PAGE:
The Sundress Academy for the Arts is excited to present this generative workshop focusing on poetry of the self led by Leah Silvieus on February 10th, 2021 from 6-7:30PM EST. This event will be held over Zoom. Participants can access the event at tiny.utk.edu/sundress, with the password ‘safta.’
In this generative poetry workshop, which takes its title from a line in Eric Tran’s poem “How to Pray,” we will consider how what we might consider “sacred” and “profane” can provide entryways into thinking about our selves’ relationship to our identities, to other people, and to the divine or supernatural (however one conceives of them). We will look toward contemporary poets such as Tran and others as guiding lights as we work through linked writing prompts that will navigate us through the generative space that opens up among the contending forces of the sacred/profane, belief/disbelief and religious texts/rituals and their subversions/re-imaginings.
Over the course of this workshop, we will think together through questions such as, “How do poets use the profane to access the sacred and vice-versa?” “What is the relationship between the two?” “How does poetry work to draw/re-draw or dissolve boundaries between them?” At the end of the workshop, participants will emerge with a vibrant first poem draft that travels the strange space between the sacred and profane in their own poetic imaginations. Find the poems for this workshop online here.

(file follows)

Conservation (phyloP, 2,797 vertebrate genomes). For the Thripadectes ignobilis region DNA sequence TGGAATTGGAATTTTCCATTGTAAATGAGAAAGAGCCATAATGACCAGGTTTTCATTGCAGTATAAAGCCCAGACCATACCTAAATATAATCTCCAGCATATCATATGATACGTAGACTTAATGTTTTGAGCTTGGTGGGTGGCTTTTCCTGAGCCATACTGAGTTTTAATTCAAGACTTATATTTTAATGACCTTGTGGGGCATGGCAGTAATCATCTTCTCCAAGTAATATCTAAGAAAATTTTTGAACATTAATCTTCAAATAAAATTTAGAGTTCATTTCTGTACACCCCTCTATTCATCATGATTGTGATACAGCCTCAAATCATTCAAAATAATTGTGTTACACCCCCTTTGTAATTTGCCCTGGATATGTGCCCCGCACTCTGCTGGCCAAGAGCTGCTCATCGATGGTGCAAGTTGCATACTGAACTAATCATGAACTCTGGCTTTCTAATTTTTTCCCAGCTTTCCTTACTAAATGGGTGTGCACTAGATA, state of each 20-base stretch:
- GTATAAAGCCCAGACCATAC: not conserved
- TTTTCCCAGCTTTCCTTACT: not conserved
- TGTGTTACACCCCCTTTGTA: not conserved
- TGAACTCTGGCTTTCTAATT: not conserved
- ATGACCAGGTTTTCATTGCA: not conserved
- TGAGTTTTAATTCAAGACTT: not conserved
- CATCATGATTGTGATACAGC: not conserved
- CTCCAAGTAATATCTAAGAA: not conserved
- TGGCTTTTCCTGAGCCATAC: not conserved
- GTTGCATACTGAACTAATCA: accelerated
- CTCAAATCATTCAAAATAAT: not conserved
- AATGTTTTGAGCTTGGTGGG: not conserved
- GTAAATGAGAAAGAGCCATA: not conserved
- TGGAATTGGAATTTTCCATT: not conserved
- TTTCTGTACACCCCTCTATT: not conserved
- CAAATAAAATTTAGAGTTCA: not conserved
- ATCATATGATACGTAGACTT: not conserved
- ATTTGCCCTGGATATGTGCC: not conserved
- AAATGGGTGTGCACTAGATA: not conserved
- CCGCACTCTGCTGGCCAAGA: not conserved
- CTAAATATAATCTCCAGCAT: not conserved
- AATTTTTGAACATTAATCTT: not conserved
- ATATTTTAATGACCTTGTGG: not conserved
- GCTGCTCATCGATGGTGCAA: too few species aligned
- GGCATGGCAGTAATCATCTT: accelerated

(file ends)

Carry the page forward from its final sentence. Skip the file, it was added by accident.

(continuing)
While there is no fee for this workshop, those who are able and appreciative can make direct donations to the leader via Venmo (@Leah-Silvieus).
Leah Silvieus (she/her) is the author most recently of the poetry collection Arabilis and is the co-editor of The World I Leave You: Asian American Poets on Faith and Spirit. She holds an MFA from the University of Miami and has awards and fellowships from The National Book Critics Circle, Fulbright, and Kundiman. Her criticism has appeared in The Harvard Review, The Believer, and elsewhere. She is currently based in New Haven where she is studying literature and religion at Yale Divinity School and the Yale Institute of Sacred Music.